For the solution, please hit the puzzle name again.


Solution: Pair the cops arbitrarily. If the number of cops is odd, the last cop is a singleton. For each pair, ask both cops about the other cop.
If at least one cop calls the partner cop corrupt, discard both cops. If both cops attest the other to be honest, keep one of them, discard the other (arbitrarily).
If the number of cops kept in a round is even, keep the singleton cop as well. If the number of cops is odd, discard the singleton cop. Continue as long as you have more than one cop!
We will prove below that this last cop is honest. All you need to do is to ask this honest cop about all the others, and you will know all honest cops.
Why does this work? Initially we have strictly less corrupt (C) than honest (H) cops, that is C < H. Assume that the number of cops is even.
After pairing, we remove all the HC pairs because at least the honest cop will say that the other cop is corrupt. So we are left with HH and CC pairs, with CC < HH.
Since we keep only one cop per pair, we still have C < H. Thanks to keeping/discarding the singleton cop this is also true if we have an odd number of cops:
In case the singleton is corrupt, the pairs alone will guarantee C < H. In case the singleton is honest, he will break the tie if needed. No matter what, after every round we have C < H.
Also, in each round cops are discarded, so eventually we end up with one cop only; thanks to our induction C < H the remaining cop is honest. For all that we need less than 299 questions.
Thanks to the recursion we discard half of the cops each round. A closer analysis with the rounding because of singletons reveals that we no more than 98+48+24+12+6+2+98 = 288 questions.
Some have pointed out that other strategies are more efficient. The most efficient solution I have received so far is by Varsha Dani, using at most 147 questions, or in general, with n copy, n odd, 3(n1)/2 questions.






That's impossible! Or is it?!?

Two Cards:
You have to play a series of 1000 games against an opponent, and win at least 501 of them. In each game, the opponent chooses two carefully selected cards from the 13 hearts cards from the deck, from 2 up to ace.
You can sample one of the two cards, and must then decide whether the still hidden card is higher than the card that was revealed. If you are right, you win the game. How can you make (almost) sure to win 501 out of 1000 games?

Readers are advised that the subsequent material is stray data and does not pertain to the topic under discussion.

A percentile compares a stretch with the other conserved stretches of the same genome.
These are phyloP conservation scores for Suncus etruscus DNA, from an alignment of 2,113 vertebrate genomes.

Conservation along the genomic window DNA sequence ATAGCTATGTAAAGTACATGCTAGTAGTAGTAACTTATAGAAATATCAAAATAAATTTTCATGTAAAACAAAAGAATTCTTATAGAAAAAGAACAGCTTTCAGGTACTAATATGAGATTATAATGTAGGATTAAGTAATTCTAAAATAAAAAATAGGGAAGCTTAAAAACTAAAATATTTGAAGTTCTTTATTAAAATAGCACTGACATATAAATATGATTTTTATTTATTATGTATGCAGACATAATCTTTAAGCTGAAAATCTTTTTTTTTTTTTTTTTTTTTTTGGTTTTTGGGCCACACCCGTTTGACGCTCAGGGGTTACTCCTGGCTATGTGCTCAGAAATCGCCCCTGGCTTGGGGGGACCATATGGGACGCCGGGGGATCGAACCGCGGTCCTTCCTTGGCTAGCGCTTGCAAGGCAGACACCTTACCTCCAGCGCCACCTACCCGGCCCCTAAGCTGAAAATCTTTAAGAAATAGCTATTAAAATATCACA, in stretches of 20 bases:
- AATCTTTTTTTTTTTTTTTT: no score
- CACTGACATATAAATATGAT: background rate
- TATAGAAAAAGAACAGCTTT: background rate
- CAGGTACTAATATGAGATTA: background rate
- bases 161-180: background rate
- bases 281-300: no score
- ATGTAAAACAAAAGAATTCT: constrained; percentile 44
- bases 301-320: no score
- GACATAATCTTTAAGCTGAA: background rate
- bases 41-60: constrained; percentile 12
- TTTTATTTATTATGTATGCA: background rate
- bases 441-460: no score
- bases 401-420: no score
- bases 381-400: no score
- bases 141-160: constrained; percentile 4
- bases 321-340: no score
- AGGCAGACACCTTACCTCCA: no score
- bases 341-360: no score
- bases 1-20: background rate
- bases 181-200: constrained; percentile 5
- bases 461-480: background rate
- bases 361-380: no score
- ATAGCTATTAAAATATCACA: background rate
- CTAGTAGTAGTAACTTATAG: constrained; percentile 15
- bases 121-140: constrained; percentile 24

Hints: As always, you should first think about a simplified version of the game. If the deck had only 2 cards, the game is trivial. What about 3, 4, ...?
For the solution, please hit the puzzle name again.


Solution: Contrary to intuition, a player can gain an advantage in this game. To simplify our explanations, we assign the numbers 11 to 14 to the cards jack, queen, king and ace, so the original heartsonly deck consists of the cards 2 to 14. Here is a winning strategy: The player randomly inspects c, one of the two adversarial cards. Then the player chooses a random value r out of {2.5,3.5,4.5,5.5,6.5,7.5,8.5,9.5,10.5,11.5,12.5,13.5}. You may think of this random choice as drawing a random card from a deck of diamond cards only, without the ace, adding 1/2 of the chosen card. If r > c, you bet that the still hidden card is higher. If r < c, you stop and bet on the already seen card to be higher.
It's simple to see that this works: If r is smaller (or larger) than both cards, the probability that the randomly inspected card c was the larger of the two cards is exactly 50%. However, if the randomly chosen value r is between the two cards, you win for sure! Since you choose r in between any two cards with probability at least 1/12, we get a total winning probability of at least 13/24 > 54%.
Plugging this into the binomial formula will reveal that your chance of winning at least 501 games in the series is more than 99.5%.




12 Men:
In episode 18 of season 2 of TV show Brooklyn NineNine, Captain Ray Holt challenges his crew with the following puzzle: There are twelve men on an island, eleven weigh exactly the same amount, but one of them is slightly lighter or heavier, you must figure out which. The island has no scales, but there is a seesaw. The exciting catch: You can only use it three times.
Hints: A seesaw can give you more than just a single bit of information, since both sides of the seesaw may be equally heavy. So using the seesaw three times gives you 3*3*3 = 27 possible outcomes. One can even tell whether the odd man is heavier or lighter, however this is not needed for the simple Brooklyin NineNine version of this puzzle.
For the solution, please hit the puzzle name again.


Solution: Let's first weigh 4 arbitrary men (group A) against 4 other arbitrary men (group B).